Author: Aaron Hersum
Editor: Tilly Pick
I was on the phone with my mentor, Ray, one day doing some role play sales training. We were practicing making an initial call to a prospect. After about 5 minutes of talking, I saw my opportunity to “sell” our service, and defaulted to my typical method of persuasion: spewing various facts and reasons to work with my company. Pause role play. “Dude, I gave you an opening and you ran me over with a freight train,” Ray said, “if you do that, you’ll lose the sale.” And he was right: why should anyone buy something from me if all I do is regurgitate information they have either already heard or could easily find via a Google search?
To date, facts and rationale have never worked for me in making a sale, nor in convincing someone that sustainability is important. Unfortunately, I sometimes can’t help it. I’m passionate about sustainability, and I want to convince others to be passionate as well.
Listening to Change is Simple at BASG tonight share their approach to teaching sustainability reminded me of my training, especially one significant quote from Ray: “The key to any sale is to build a relationship with the person.” By building a relationship with someone, you are actually creating an opportunity to teach them, just as Change is Simple teaches its students. I love that CiS starts where students are, relates to their lives, seeks to understand and connect with them, and then shares its knowledge. That, in addition to focusing kids on one thing and giving them a chance to find their own way, helps CiS make learning relevant and memorable.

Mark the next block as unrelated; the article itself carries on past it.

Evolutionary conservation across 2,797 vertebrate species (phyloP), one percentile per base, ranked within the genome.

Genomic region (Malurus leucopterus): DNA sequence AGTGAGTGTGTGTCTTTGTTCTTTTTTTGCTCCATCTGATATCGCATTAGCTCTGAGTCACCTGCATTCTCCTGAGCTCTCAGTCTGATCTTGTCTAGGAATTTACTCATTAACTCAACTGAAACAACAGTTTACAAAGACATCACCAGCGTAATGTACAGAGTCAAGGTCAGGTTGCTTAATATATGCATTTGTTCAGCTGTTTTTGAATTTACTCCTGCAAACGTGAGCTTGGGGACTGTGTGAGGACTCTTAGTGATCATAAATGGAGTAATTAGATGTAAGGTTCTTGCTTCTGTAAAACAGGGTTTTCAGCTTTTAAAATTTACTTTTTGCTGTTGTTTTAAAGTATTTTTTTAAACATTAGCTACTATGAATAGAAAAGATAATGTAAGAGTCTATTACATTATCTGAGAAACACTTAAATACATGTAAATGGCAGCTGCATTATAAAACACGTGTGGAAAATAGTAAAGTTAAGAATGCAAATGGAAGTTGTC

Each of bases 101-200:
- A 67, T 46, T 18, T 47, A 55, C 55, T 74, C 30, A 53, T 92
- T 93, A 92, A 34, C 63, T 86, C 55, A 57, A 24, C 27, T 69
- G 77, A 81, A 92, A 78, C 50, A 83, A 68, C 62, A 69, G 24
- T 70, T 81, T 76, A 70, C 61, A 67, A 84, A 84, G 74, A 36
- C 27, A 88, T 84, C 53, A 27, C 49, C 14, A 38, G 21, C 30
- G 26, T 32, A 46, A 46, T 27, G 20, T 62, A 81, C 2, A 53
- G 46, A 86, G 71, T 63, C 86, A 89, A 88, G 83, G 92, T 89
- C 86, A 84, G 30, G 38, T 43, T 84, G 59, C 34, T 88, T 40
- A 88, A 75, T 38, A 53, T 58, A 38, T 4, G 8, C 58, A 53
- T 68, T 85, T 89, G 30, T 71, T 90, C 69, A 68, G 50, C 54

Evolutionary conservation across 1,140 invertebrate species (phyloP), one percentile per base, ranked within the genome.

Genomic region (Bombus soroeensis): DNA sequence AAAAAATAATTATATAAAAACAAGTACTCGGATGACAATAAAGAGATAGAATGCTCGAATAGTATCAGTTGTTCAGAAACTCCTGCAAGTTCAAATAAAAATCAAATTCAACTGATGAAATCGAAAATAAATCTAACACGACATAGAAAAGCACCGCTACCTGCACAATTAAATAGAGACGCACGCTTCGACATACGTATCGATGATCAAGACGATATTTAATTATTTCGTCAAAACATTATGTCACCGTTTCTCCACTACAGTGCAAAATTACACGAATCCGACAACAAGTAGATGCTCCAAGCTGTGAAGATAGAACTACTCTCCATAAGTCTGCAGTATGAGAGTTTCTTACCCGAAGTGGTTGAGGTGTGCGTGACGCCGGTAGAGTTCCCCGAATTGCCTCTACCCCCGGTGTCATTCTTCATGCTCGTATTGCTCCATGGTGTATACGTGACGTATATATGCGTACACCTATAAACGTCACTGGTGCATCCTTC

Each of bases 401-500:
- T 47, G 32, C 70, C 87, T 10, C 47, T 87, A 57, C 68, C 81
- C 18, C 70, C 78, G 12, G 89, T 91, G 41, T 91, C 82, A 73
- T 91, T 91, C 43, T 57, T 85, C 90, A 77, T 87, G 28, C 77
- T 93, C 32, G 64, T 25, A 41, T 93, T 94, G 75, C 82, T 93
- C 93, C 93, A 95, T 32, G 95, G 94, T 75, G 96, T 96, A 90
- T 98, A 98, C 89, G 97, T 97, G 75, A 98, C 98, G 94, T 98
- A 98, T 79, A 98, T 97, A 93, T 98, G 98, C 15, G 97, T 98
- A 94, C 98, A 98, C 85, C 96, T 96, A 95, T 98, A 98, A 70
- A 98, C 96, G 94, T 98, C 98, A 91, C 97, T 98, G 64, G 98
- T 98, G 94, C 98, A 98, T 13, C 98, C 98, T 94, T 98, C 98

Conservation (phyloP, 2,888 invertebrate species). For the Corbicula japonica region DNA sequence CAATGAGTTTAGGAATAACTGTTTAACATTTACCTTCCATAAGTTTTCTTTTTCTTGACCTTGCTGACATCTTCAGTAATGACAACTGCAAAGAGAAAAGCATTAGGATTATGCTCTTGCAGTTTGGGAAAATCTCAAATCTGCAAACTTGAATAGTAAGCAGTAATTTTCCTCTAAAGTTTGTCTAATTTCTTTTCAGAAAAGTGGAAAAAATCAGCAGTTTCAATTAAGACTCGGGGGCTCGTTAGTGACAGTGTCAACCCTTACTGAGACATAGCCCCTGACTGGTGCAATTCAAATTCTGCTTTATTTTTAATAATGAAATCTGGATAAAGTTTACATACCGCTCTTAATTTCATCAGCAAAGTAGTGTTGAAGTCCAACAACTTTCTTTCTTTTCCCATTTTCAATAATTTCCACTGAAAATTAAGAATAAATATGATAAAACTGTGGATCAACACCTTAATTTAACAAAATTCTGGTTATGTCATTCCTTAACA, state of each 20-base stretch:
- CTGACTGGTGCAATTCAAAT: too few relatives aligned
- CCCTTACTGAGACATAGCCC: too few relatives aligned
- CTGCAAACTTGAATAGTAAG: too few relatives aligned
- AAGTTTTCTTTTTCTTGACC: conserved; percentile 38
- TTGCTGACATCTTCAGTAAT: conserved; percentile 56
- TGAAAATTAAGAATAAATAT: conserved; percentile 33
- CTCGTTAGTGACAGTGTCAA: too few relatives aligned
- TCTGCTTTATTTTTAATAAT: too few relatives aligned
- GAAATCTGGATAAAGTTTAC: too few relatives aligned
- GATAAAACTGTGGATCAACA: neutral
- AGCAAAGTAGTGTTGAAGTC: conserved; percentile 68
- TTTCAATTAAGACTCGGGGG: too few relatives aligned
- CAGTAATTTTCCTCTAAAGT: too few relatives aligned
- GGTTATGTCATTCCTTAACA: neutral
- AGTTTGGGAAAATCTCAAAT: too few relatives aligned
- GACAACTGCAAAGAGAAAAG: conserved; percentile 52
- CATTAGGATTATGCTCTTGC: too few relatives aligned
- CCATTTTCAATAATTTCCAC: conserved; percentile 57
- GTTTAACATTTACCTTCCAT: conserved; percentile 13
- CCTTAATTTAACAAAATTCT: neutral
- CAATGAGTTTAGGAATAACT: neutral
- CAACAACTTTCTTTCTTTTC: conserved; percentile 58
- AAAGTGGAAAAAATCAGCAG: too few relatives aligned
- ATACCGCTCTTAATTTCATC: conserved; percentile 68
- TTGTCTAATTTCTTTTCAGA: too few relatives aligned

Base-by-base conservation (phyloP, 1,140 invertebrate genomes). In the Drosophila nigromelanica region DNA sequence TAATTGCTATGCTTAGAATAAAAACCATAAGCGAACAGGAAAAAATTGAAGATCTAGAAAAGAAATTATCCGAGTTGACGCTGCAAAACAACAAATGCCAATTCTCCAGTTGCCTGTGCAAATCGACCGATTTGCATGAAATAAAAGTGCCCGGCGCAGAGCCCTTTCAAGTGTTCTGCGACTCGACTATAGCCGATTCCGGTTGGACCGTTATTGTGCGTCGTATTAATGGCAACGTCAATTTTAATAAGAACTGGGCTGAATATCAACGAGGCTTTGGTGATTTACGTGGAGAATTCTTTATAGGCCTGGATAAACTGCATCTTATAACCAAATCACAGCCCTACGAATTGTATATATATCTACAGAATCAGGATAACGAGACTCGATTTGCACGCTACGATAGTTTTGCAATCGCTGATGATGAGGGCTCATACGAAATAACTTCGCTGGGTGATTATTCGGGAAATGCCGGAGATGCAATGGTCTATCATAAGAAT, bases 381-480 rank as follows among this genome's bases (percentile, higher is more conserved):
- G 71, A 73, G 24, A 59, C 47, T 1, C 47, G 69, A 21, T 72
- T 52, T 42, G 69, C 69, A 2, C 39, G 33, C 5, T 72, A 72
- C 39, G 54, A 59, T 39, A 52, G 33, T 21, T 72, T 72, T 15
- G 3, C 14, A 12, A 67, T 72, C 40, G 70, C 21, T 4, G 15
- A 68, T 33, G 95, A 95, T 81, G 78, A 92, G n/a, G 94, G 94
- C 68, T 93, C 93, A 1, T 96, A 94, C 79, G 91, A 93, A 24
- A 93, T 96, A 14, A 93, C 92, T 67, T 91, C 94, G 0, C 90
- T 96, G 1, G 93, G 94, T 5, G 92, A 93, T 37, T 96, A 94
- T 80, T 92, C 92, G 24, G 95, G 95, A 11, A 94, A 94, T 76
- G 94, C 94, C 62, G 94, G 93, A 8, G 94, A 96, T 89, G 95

Again, I am reminded of my training, and how important it is to learn about the person you’re talking to before beginning to teach them. I try to learn about his or her goals, challenges, and any objections to the knowledge I’m trying to share. CiS helped me see that in the case of sustainability, starting with their values is also very powerful.
What I perhaps loved most about this evening is really quite simple: Change is Simple and its teachers care. They care about what they do, and more importantly they care about the people they teach. By seeking to understand first and letting their students – whether in 3rd grade or well into a career — discover their own answers, they demonstrate they are able to instill valuable information that is relevant. You could say that teaching (and persuading) is really about caring. Tonight, I was reminded that when we care, it becomes that much easier to apply and share our knowledge and experience with others.
So the next time I talk to someone who doesn’t believe in the importance of sustainability, I’m going to make every effort to check my immediate reaction and start in their place, their values. If I’m doing most of the talking, I will know immediately that I am not being a good teacher. If I instead can learn about their problems, I can make sustainability problem-centric to them, just as Lauren, Patrick and their team make learning problem-centric to their students. There is no silver bullet rationale that will convince someone to buy into sustainability, however, if we remember that how we relate to people is more powerful than facts, we can be successful in getting everyone to see sustainability as an essential part of their lives.